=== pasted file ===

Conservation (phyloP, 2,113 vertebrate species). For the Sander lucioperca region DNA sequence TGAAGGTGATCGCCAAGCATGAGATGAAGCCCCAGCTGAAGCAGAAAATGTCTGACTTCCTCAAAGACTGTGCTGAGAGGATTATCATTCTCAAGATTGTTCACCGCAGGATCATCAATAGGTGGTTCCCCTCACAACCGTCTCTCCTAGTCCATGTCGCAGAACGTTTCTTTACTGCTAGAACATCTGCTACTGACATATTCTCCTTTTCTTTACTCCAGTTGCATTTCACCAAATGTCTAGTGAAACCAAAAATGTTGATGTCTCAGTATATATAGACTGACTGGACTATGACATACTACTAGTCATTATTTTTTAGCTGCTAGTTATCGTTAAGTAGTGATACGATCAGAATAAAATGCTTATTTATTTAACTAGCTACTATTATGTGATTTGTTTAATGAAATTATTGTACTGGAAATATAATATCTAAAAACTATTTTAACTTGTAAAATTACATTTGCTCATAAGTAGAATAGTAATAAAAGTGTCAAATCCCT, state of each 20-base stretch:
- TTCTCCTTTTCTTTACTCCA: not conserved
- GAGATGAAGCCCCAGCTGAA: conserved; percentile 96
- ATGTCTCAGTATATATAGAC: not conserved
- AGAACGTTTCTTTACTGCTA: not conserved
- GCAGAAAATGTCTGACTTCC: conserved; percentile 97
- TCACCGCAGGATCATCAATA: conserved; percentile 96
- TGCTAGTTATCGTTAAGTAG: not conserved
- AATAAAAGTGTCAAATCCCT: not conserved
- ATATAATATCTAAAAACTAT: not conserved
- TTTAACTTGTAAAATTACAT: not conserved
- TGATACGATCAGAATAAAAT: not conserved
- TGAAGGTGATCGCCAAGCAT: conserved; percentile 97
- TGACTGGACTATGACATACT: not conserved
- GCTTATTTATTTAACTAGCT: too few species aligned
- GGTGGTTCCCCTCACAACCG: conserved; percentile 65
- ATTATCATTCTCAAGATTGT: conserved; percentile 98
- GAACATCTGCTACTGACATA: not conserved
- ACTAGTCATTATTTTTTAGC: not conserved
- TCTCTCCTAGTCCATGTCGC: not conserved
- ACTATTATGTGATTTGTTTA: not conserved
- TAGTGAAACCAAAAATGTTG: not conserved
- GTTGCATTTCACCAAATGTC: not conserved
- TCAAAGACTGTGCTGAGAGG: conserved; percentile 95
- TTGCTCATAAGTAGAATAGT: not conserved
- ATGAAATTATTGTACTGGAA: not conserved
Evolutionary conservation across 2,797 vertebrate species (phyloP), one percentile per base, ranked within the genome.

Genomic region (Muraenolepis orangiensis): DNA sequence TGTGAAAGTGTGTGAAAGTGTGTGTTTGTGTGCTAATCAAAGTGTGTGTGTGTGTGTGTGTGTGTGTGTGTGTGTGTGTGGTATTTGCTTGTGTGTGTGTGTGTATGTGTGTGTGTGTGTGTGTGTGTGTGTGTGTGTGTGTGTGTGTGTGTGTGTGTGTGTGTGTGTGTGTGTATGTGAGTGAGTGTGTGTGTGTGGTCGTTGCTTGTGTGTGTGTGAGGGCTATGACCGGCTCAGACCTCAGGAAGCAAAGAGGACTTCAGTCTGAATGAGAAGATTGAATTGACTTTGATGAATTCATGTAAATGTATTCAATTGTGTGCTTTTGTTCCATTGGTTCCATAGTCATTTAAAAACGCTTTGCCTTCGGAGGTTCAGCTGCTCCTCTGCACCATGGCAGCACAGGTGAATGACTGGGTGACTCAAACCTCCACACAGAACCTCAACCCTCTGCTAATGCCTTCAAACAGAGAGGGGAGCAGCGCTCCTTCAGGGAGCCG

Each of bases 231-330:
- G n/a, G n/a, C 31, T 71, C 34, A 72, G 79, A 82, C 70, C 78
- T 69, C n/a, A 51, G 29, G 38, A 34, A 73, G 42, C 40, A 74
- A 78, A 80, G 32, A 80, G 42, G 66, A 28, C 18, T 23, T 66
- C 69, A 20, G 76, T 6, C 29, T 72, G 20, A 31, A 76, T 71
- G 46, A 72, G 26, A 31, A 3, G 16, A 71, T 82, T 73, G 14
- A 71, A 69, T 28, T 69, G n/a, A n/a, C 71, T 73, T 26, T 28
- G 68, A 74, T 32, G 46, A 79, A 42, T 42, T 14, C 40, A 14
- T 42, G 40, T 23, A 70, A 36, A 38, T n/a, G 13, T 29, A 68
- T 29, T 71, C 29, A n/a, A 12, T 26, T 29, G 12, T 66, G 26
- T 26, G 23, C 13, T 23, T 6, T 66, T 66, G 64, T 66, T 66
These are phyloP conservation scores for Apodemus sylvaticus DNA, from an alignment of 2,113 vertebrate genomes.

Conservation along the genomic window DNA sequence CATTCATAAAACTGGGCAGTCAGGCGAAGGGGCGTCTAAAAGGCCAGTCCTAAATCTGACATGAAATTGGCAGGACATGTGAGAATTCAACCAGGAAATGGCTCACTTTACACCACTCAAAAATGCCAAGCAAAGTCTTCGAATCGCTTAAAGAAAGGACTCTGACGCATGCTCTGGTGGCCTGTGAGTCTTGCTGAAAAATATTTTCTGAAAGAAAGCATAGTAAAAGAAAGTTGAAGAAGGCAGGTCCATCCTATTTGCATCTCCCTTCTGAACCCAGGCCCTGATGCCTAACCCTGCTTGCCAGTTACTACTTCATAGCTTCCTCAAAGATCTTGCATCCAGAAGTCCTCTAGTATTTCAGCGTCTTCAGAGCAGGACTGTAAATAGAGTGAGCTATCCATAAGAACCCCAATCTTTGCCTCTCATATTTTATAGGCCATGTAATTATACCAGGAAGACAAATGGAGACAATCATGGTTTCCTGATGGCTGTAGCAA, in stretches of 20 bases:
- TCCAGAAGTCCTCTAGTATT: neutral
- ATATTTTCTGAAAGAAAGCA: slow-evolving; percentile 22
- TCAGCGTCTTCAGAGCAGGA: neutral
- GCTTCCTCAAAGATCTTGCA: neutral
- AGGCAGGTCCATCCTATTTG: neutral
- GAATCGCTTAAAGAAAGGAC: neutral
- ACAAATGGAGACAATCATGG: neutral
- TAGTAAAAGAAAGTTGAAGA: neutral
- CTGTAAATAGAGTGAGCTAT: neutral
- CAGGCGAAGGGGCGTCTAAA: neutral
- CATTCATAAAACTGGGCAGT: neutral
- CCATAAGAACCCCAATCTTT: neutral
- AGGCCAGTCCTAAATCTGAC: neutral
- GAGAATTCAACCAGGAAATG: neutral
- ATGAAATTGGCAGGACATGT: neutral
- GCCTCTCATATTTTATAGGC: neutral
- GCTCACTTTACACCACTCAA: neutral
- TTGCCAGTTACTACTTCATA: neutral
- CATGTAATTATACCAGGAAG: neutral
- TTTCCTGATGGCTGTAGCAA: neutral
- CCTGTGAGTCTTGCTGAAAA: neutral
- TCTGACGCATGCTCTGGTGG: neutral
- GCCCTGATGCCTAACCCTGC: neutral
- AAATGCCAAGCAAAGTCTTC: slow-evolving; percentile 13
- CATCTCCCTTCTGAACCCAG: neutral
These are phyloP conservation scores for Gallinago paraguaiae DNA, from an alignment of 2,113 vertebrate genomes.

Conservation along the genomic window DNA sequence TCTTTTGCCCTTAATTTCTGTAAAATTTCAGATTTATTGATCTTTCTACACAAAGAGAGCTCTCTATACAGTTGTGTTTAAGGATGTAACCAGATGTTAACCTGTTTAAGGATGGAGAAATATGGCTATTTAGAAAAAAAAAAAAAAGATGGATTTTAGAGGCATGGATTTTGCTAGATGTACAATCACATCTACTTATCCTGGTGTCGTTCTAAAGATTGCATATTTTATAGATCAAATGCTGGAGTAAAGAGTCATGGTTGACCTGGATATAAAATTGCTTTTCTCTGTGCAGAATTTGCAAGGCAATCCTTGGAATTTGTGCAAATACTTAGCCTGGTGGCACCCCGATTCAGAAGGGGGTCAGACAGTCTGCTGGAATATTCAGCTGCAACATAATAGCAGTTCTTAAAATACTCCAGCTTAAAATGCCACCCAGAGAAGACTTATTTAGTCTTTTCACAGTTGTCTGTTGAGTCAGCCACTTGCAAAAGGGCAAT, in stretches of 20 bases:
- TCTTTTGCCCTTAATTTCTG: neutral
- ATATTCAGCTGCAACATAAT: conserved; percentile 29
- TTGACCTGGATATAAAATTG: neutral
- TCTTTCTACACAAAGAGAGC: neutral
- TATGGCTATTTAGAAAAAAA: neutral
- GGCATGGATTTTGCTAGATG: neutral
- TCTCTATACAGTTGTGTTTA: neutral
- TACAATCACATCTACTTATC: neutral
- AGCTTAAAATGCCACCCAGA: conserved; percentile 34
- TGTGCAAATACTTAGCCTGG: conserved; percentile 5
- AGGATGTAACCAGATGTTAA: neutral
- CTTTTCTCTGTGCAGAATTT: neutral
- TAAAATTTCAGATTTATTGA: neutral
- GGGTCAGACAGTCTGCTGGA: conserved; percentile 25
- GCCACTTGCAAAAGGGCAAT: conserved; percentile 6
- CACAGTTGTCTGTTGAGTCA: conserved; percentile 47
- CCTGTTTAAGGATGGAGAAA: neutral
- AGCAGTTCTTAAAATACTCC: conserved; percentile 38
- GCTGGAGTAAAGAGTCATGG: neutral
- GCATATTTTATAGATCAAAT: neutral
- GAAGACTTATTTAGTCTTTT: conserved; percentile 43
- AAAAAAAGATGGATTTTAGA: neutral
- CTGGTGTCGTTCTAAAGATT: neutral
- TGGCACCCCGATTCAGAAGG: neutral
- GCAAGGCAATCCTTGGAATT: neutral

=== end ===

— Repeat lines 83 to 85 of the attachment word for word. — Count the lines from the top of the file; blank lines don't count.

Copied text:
- GCCACTTGCAAAAGGGCAAT: conserved; percentile 6
- CACAGTTGTCTGTTGAGTCA: conserved; percentile 47
- CCTGTTTAAGGATGGAGAAA: neutral